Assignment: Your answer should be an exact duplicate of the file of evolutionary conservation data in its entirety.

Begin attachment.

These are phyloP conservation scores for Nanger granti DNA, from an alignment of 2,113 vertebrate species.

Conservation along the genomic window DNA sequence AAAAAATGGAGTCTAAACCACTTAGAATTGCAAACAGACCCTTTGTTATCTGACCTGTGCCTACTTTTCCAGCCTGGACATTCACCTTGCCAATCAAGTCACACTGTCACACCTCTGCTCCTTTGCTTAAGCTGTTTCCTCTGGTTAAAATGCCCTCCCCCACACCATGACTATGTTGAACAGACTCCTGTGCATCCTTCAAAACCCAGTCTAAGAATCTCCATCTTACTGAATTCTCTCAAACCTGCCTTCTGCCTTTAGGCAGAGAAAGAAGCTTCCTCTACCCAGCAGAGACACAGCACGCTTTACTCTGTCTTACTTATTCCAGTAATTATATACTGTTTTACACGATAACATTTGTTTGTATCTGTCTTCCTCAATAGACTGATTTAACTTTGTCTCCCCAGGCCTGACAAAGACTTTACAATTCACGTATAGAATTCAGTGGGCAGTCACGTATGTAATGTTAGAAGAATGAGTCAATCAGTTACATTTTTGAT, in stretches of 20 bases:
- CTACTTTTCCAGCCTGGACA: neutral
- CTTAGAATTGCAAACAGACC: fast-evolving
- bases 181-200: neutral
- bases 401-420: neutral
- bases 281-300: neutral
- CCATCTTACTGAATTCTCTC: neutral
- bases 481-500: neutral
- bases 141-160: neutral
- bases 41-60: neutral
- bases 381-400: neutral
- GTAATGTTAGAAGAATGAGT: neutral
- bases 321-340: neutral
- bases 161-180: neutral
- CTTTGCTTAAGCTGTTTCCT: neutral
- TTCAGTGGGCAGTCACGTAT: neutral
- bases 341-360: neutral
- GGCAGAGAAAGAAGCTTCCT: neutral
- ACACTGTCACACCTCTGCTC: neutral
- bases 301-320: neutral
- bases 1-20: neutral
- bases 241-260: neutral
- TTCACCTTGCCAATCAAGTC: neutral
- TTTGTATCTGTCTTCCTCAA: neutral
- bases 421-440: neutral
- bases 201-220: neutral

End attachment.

These are phyloP conservation scores for Nanger granti DNA, from an alignment of 2,113 vertebrate species.

Conservation along the genomic window DNA sequence AAAAAATGGAGTCTAAACCACTTAGAATTGCAAACAGACCCTTTGTTATCTGACCTGTGCCTACTTTTCCAGCCTGGACATTCACCTTGCCAATCAAGTCACACTGTCACACCTCTGCTCCTTTGCTTAAGCTGTTTCCTCTGGTTAAAATGCCCTCCCCCACACCATGACTATGTTGAACAGACTCCTGTGCATCCTTCAAAACCCAGTCTAAGAATCTCCATCTTACTGAATTCTCTCAAACCTGCCTTCTGCCTTTAGGCAGAGAAAGAAGCTTCCTCTACCCAGCAGAGACACAGCACGCTTTACTCTGTCTTACTTATTCCAGTAATTATATACTGTTTTACACGATAACATTTGTTTGTATCTGTCTTCCTCAATAGACTGATTTAACTTTGTCTCCCCAGGCCTGACAAAGACTTTACAATTCACGTATAGAATTCAGTGGGCAGTCACGTATGTAATGTTAGAAGAATGAGTCAATCAGTTACATTTTTGAT, in stretches of 20 bases:
- CTACTTTTCCAGCCTGGACA: neutral
- CTTAGAATTGCAAACAGACC: fast-evolving
- bases 181-200: neutral
- bases 401-420: neutral
- bases 281-300: neutral
- CCATCTTACTGAATTCTCTC: neutral
- bases 481-500: neutral
- bases 141-160: neutral
- bases 41-60: neutral
- bases 381-400: neutral
- GTAATGTTAGAAGAATGAGT: neutral
- bases 321-340: neutral
- bases 161-180: neutral
- CTTTGCTTAAGCTGTTTCCT: neutral
- TTCAGTGGGCAGTCACGTAT: neutral
- bases 341-360: neutral
- GGCAGAGAAAGAAGCTTCCT: neutral
- ACACTGTCACACCTCTGCTC: neutral
- bases 301-320: neutral
- bases 1-20: neutral
- bases 241-260: neutral
- TTCACCTTGCCAATCAAGTC: neutral
- TTTGTATCTGTCTTCCTCAA: neutral
- bases 421-440: neutral
- bases 201-220: neutral